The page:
The 3 Ms: Musicians, Mental Illness, and Substance Misuse
Whitney Houston and Dave Brockie — What do they have in common?
Both of them died from substance misuse. DMX, Juice Wrld, Tom Petty, and Prince are just a few artists whose deaths are related to overdosing. It is common knowledge that musicians (popular ones with fame) tend to have a high rate of mental illness. Some studies even show that musicians agree that their mental health has impacted their performance in the past year (Berg et al., 2022). Common mental illnesses that impede said performance are depression and anxiety (Krueger & Zhen, 2018). Gross & Musgrave (2016) found that depression and anxiety rates were three-times higher in musicians when compared to the general population. In addition to the heightened rates of mental illness, musicians also have higher rates of substance misuse and risky alcohol consumption (Krueger & Zhen, 2018).
Why musicians? What makes them different from everyone else?
Research theorizes that musicians and other artists whose lifestyle depends on their creativity, are predisposed to mental illness (Andreasen & Canter, 1974). Researchers found that illnesses including bipolar disorder are prominent in those who have occupations that rely on the creative nature of their work (Andreasen & Canter, 1974). It makes sense though. Imagine if your income and fame depended on your ability to create content for the public’s consumption. The financial stress, social burden, and need for occupational success may contribute to the mental health burden that musicians face. Their ability to survive is dependent on the happiness and support of their fan base.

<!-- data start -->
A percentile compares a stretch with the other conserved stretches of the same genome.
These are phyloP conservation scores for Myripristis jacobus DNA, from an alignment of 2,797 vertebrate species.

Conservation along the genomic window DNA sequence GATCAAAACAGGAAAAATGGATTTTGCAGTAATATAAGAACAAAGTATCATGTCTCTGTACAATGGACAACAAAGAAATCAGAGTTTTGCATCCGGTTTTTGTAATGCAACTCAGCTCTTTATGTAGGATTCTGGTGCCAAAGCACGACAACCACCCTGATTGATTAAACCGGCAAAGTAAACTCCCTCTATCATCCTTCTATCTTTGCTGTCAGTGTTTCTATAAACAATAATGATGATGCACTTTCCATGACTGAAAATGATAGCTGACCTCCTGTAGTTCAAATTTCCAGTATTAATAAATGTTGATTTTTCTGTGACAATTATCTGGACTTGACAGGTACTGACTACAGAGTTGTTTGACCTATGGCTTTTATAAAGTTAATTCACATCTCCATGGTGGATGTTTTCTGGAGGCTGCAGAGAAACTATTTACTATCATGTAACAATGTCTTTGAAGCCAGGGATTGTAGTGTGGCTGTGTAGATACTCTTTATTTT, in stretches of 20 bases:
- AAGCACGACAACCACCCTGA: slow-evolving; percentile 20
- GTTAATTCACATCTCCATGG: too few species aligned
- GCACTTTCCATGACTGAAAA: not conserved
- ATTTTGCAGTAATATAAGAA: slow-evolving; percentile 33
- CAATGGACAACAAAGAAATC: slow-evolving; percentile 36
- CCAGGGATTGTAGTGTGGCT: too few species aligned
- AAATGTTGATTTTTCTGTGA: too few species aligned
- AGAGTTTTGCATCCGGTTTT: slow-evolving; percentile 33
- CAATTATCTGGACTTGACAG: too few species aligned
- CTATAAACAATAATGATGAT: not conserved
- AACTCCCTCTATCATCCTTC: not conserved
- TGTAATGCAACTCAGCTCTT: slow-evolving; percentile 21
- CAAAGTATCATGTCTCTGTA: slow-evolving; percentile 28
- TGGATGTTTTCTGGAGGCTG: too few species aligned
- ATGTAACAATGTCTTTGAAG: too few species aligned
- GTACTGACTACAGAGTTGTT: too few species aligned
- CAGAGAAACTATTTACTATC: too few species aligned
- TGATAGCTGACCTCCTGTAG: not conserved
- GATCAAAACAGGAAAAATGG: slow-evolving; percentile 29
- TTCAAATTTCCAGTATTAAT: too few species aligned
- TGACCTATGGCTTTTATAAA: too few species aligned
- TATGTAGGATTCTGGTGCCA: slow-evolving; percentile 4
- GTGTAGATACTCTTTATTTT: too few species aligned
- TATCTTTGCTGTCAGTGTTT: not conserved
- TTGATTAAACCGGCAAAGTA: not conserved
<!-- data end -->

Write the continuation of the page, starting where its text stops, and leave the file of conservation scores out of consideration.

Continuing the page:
In addition to the stress associated with survival contingent upon others, in many cases, musicians who are signed to labels have limited artistic control. In some cases, artists can be extremely talented and still not receive the proportion of financial compensation they deserve. Take concerts for example, have you thought about how many people need to be employed for a concert/tour to be successful. Crew for the stage, technicians, band, background dancers, opening performers, security guards, and choreographers are just a few jobs necessary for a concert to take place. Who pays them? How much money does the artist get to keep? Can they survive on that amount of money?
These are all good questions. In fact, a study by Dr. Berg and his team of researchers at the University of Texas at Austin used an online survey to study occupational stress related to music. They tried to examine the gap in understanding the stress and mental health burden associated with popular musicians. Researchers wanted to know if occupational and financial stress would be associated with levels of depression, anxiety, and alcohol misuse. This study looked at low-income musicians who previously received treatment for mental health concerns. The survey used over one-hundred items that assessed eligibility, musician-specific occupational stress, financial stress, anxiety, depression, and alcohol misuse. Researchers used scales that measured occupational stress, financial wellness, depression, anxiety, and alcohol misuse.
Statistics and Findings (Berg et al., 2022)
Data from 317 responses found that an overwhelming majority of participants were working as a musician for over a decade, nevertheless, their median income was less than $20,000. Most respondents worked at least two jobs to support their musical careers. See the figure below for a breakdown of different self-reported statistics.
What does this mean?